In 1845 - 1846, Christian Frederick Schönbein discovered nitrated cotton (guncotton) by commingling cotton fibers in a mixture of sulfuric and nitric acids. Ironically, in 1847, a young medical student in Boston by the name of John Parker Maynard formulated a durable, skin like, medical dressing from the guncotton called collodion that could be used to treat wounds from Schönbein’s explosives. In 1850, Gustave Le Gray proposed the idea that Parker’s collodion solution could be applied to photographic purposes because it was the near-perfect vehicle for holding a light-sensitive solution on glass. Shortly after, in March 1851, Frederick Scott Archer described an application of salted collodion on sheets of glass for the purpose of making glass plate negatives. Archer detailed a process where potassium iodide was combined with a solution of diluted collodion, applied to a glass plate, which was then immersed in a silver nitrate bath resulting in a light-sensitive layer of silver iodide. This sensitized glass plate was exposed in a camera immediately after being withdrawn from the silver nitrate, developed in a solution of pyrogallic acid, and fixed in sodium thiosulfate. The advantages were immediately evident. The process provided a sharp and reproducible glass negative and was far more sensitive, especially in the wet state, permitting exposure times in seconds rather than minutes. This exposure speed allowed the subject of a portrait to exhibit a bit of candid behavior. It was also democratically priced, being a fraction of the cost of the Daguerreotype. Incidentally, shortly after Archer published his experiments, enterprising photographers realized that an underexposed wet collodion negative, when laid on a dark background and viewed in reflective light, would appear as a positive. This visual phenomenon led directly to the even more democratically available Ambrotype and tintype processes.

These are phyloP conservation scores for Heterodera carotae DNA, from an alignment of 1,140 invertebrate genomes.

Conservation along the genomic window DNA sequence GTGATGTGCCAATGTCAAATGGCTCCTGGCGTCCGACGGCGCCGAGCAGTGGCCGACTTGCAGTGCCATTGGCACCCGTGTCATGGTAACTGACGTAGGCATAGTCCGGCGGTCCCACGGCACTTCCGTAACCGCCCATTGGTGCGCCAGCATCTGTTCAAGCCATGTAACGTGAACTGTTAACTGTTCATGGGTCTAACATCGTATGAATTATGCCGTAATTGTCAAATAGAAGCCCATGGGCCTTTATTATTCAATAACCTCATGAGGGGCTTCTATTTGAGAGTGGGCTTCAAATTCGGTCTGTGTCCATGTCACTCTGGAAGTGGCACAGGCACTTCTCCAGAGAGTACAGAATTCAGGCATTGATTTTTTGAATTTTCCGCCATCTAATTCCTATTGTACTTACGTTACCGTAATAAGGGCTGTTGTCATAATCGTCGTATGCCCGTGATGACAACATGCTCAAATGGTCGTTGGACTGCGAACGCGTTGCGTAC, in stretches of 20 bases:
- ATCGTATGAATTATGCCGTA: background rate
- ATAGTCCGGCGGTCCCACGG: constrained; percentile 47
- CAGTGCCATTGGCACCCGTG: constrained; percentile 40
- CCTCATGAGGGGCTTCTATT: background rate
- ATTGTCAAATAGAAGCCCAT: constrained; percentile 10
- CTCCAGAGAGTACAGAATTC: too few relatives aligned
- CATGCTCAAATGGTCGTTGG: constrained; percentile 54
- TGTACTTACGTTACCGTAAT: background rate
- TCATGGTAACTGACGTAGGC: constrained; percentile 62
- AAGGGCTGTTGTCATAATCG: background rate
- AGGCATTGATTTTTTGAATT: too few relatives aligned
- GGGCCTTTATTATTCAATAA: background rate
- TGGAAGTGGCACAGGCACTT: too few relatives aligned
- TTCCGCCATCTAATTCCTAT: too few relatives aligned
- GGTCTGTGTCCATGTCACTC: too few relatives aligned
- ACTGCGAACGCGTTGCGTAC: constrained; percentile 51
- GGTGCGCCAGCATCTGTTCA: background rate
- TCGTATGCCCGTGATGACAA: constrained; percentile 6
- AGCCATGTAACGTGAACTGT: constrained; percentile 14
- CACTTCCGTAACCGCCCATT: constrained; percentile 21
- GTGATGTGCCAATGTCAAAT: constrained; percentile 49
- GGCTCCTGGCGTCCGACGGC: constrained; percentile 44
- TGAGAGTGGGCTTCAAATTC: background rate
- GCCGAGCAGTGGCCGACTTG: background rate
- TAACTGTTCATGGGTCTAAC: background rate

The technique of making a tintype was elementary. The process was essentially like an Ambrotype but executed on a thin sheet of lead  (not tin) that was pre-coated with a smooth “skin” of asphaltum. The blackened lead sheet was then coated with collodion and sensitized immediately before exposure as in Archer’s wet collodion process. The plate was then exposed in a camera that had a slotted bottom that led to receptacles holding processing chemistry. Then the plate was washed in a bucket of water and air-dried. The images were referred to as “little gems” and cost less than twenty-five cents apiece. The metal tintype was more durable than a glass Ambrotype and eliminated the need for a negative-to-paper sequence because the positive image illusion was made in-camera. It was the first instance where an ordinary person could participate in the new medium without benefit of a scientific education or an abundance of free capital.

Although the image quality left something to be desired, the tintype was extremely popular, especially during the period between 1860 and 1880, and used extensively by itinerant and holiday location photographers. The tintype was significantly faster than any process that had preceded it and that fact allowed subjects to be more personal and candid with their poses. Its ability to provide a sturdy, although reversed, image of the sitter, while that sitter waited for the results, made it the people’s process of choice (much to the dismay of the fancy commercial studios) until the introduction of George Eastman’s dry plate in the 1880s.